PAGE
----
• “It’s not in production if it’s not monitored” – this was mentioned in the keynote on the first day. Useful as a little thought exercise: How many servers do you run that aren’t monitored? Where monitored means: How long does it take for you to realize that something crashed? Services like pingdom are, on its own, not enough – maybe your service is still up and serves nice HTTP 200 responses, but the content is just blank.
• Related to the above, you should have a monitoring dashboard that everyone on your team can access, no matter where they are located. For an office, put up a monitor that shows the dashboard during the day, visible for everyone.
• Performance regression testing: Building a site that’s fast is one thing, making sure it stays fast another. Usually no one complains about a slight degradation in site performance, so your site’s performance ends up as the boiled frog. Tools like Page Speed and WebPagetest with their public APIs could be an option: As part of your delivery process, deploy your product to some public location and have those tools look for problems. Make a list of acceptable issues and see if the score gets worse. If you can’t deploy to a public site, you need to set them up yourself. Which might make sense in either case, to write custom performance regression tests.
• Page Speed Online also supports a “mobile” mode. For m.soundcloud.com, the result for mobile is actually worse then for desktop (84 vs 95).
• JavaScript pays a price in performance for dynamic typing, and one solution to that are typed arrays. Those are basically much more memory efficient compared to a regular array, and where useful, the type restriction is not a problem. Typed arrays are required to make things like WebGL feasible, but could also be interesting for more involved canvas renderings. For any large array of numbers, check if a typed array type is available, and wrap your array.
• Kind of related to JavaScript performance: When you’ve got an array, don’t add any other properties to it (only regular array items). Otherwise you’ll loose a lot of JIT-optimized performance.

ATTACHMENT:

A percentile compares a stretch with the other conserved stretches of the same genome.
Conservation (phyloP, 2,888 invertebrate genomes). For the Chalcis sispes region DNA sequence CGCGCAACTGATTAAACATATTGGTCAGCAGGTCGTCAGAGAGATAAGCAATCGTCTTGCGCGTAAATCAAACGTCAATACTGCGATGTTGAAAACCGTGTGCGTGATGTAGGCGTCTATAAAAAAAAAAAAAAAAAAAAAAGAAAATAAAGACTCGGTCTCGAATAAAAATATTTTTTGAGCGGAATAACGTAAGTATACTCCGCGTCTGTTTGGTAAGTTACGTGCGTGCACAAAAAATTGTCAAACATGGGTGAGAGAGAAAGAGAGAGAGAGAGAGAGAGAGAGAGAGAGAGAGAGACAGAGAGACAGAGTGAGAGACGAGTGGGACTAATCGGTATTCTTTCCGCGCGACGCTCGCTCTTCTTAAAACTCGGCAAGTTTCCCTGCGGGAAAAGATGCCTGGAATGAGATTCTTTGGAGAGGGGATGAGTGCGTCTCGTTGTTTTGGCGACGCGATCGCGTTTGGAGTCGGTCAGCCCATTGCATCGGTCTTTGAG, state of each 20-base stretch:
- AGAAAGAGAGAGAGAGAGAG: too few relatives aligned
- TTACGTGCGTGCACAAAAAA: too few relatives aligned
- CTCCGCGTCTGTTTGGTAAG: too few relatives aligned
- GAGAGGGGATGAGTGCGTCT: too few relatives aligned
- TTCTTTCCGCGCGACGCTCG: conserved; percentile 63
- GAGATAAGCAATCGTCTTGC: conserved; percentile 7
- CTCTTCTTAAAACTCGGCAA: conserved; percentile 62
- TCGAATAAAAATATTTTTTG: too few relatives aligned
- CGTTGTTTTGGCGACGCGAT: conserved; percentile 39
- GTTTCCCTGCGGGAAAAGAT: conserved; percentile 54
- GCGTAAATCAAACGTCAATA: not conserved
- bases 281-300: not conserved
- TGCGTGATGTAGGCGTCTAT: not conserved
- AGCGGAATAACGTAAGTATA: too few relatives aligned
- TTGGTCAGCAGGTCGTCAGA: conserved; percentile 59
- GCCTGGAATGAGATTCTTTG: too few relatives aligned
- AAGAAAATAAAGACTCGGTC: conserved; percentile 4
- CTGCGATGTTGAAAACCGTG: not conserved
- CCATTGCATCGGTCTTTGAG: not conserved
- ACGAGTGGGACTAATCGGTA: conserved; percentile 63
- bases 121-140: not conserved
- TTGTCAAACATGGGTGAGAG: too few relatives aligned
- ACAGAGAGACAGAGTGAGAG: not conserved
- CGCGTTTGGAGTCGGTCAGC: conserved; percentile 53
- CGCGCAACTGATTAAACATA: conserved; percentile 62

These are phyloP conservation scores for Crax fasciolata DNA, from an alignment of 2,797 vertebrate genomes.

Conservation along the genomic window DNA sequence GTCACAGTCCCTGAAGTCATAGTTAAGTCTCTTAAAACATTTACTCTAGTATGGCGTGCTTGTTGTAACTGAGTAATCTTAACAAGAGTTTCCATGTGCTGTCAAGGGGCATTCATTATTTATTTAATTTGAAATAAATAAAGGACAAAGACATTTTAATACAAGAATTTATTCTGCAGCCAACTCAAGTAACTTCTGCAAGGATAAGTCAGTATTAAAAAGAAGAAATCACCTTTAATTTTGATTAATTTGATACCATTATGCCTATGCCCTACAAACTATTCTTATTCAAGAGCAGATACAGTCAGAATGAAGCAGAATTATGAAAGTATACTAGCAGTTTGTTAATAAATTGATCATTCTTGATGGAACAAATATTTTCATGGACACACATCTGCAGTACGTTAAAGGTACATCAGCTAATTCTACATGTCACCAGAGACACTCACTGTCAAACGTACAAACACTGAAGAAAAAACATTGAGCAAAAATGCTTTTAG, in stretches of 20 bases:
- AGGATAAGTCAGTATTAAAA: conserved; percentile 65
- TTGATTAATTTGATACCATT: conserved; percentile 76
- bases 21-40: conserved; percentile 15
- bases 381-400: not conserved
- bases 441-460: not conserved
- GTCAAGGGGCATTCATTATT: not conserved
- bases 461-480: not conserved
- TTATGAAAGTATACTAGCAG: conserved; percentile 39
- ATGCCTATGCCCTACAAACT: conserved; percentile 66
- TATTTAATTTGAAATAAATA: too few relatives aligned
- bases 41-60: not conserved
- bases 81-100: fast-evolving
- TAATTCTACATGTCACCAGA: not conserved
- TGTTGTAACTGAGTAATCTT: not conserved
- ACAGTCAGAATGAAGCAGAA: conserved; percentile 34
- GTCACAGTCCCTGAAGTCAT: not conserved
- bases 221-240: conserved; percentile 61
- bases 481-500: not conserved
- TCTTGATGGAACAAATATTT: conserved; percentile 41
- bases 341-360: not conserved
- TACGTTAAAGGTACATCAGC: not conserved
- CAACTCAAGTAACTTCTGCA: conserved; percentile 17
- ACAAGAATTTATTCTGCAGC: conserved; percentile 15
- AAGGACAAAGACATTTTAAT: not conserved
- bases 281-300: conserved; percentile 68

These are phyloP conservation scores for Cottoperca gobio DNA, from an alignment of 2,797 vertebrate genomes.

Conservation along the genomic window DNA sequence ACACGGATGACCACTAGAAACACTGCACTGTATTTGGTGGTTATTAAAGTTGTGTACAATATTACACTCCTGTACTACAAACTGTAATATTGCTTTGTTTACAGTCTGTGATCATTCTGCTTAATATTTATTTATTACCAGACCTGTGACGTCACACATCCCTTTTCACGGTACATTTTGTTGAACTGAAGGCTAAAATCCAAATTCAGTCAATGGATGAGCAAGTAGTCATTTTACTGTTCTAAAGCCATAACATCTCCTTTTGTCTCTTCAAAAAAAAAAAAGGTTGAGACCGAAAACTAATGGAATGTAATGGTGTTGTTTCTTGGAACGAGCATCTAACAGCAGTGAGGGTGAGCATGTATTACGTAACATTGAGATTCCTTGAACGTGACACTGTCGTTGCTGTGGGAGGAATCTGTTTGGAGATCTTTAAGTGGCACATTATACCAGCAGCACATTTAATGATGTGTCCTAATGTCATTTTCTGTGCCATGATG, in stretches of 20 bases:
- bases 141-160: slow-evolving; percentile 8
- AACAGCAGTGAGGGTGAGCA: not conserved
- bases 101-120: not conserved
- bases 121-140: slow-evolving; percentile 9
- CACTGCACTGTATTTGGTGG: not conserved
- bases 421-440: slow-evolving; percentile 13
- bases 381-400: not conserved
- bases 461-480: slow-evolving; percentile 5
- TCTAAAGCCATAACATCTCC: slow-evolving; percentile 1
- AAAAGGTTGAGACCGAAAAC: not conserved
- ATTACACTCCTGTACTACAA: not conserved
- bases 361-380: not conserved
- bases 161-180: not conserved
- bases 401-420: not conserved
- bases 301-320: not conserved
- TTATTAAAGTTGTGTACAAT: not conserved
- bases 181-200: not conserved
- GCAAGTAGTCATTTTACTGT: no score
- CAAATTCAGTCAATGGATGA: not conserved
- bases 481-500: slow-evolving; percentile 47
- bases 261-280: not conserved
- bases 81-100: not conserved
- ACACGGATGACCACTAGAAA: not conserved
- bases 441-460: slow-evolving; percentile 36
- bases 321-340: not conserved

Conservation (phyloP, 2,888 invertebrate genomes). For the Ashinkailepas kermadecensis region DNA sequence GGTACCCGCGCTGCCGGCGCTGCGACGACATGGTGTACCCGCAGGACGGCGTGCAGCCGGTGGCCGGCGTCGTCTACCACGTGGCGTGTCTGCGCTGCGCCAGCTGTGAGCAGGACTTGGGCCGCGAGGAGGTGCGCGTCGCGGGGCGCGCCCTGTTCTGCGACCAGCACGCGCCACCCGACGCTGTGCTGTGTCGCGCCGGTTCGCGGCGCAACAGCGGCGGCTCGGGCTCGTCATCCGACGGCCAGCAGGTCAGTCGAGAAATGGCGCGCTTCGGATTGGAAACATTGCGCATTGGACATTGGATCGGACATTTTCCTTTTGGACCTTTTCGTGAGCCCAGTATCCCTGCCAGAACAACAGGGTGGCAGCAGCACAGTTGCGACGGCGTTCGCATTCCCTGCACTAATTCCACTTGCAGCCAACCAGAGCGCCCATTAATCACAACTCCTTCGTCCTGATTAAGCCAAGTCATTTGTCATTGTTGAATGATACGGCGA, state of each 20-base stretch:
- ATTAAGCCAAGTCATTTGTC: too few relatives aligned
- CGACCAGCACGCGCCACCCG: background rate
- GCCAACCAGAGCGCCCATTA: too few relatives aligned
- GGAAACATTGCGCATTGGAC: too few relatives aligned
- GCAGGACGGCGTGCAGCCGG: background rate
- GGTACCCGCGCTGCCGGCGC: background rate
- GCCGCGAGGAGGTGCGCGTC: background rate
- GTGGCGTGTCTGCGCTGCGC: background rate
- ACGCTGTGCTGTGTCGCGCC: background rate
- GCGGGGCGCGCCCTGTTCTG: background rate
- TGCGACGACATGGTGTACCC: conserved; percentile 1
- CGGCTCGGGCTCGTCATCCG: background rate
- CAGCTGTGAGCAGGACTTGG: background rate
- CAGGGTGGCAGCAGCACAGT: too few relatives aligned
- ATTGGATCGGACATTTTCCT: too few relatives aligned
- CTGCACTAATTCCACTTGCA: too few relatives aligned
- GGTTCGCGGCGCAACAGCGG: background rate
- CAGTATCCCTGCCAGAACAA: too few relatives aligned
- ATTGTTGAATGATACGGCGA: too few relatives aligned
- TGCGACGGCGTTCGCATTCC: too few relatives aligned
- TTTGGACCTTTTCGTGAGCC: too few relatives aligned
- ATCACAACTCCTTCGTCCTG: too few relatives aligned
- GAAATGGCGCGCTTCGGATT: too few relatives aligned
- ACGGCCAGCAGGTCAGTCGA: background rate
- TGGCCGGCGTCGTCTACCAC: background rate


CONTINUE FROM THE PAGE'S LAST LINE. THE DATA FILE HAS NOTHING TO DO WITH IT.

• The _super and _superApply methods, upcoming in jQuery UI 1.9′s widget, now don’t require the method argument anymore. An oversight from earlier changes, for some reason became apparent during the conference and was fixed recently.
• Apparently switch is bad for various reasons (can’t remember the context), but the suggested alternative was interesting. Nothing new per se: Use an object with a property for each case. But here’s the kicker: Add a _default property and call that if the property you’re looking for doesn’t exist. I can’t remember the exact example, but it looked something like this (not tested).
• Someone used a comic from Questionable Content in their slides. I can’t remember which one. It was funny.
• Also funny, but in a very different way: the keynote on the second day by Artur Bergman. He cursed a lot and even called out nodejs as having shitty code (he still likes and uses it). They’ve got a service called fastly, kind of a CDN, it probably also sucks, but maybe a little less.
• There was a talk about the upcoming Amazon Silk browser. By now there are actual reviews of the Amazon Kindle Fire using that browser, and they seem to be generally disappointed, as the accelerated mode doesn’t deliver on the promise. Which actually makes sense, at least according to Steve Souders (he’s co-running the conference…). The note I wanted to share here though goes even beyond that: Amazon already sells a lot of their webservices, and there’s a lot of potential to add the Silk infrastructure to their offerings. Say they never figure out a way to accelerate SSL connections: Just host your site on the service (you may already be doing that anyway), and move the optimizers in front of the SSL termination (or behind, depending on your perspective). Instead of carefully hand-optimizing your site, you could just leave it up to them. Similar to using mod_pagespeed, but more cloudy.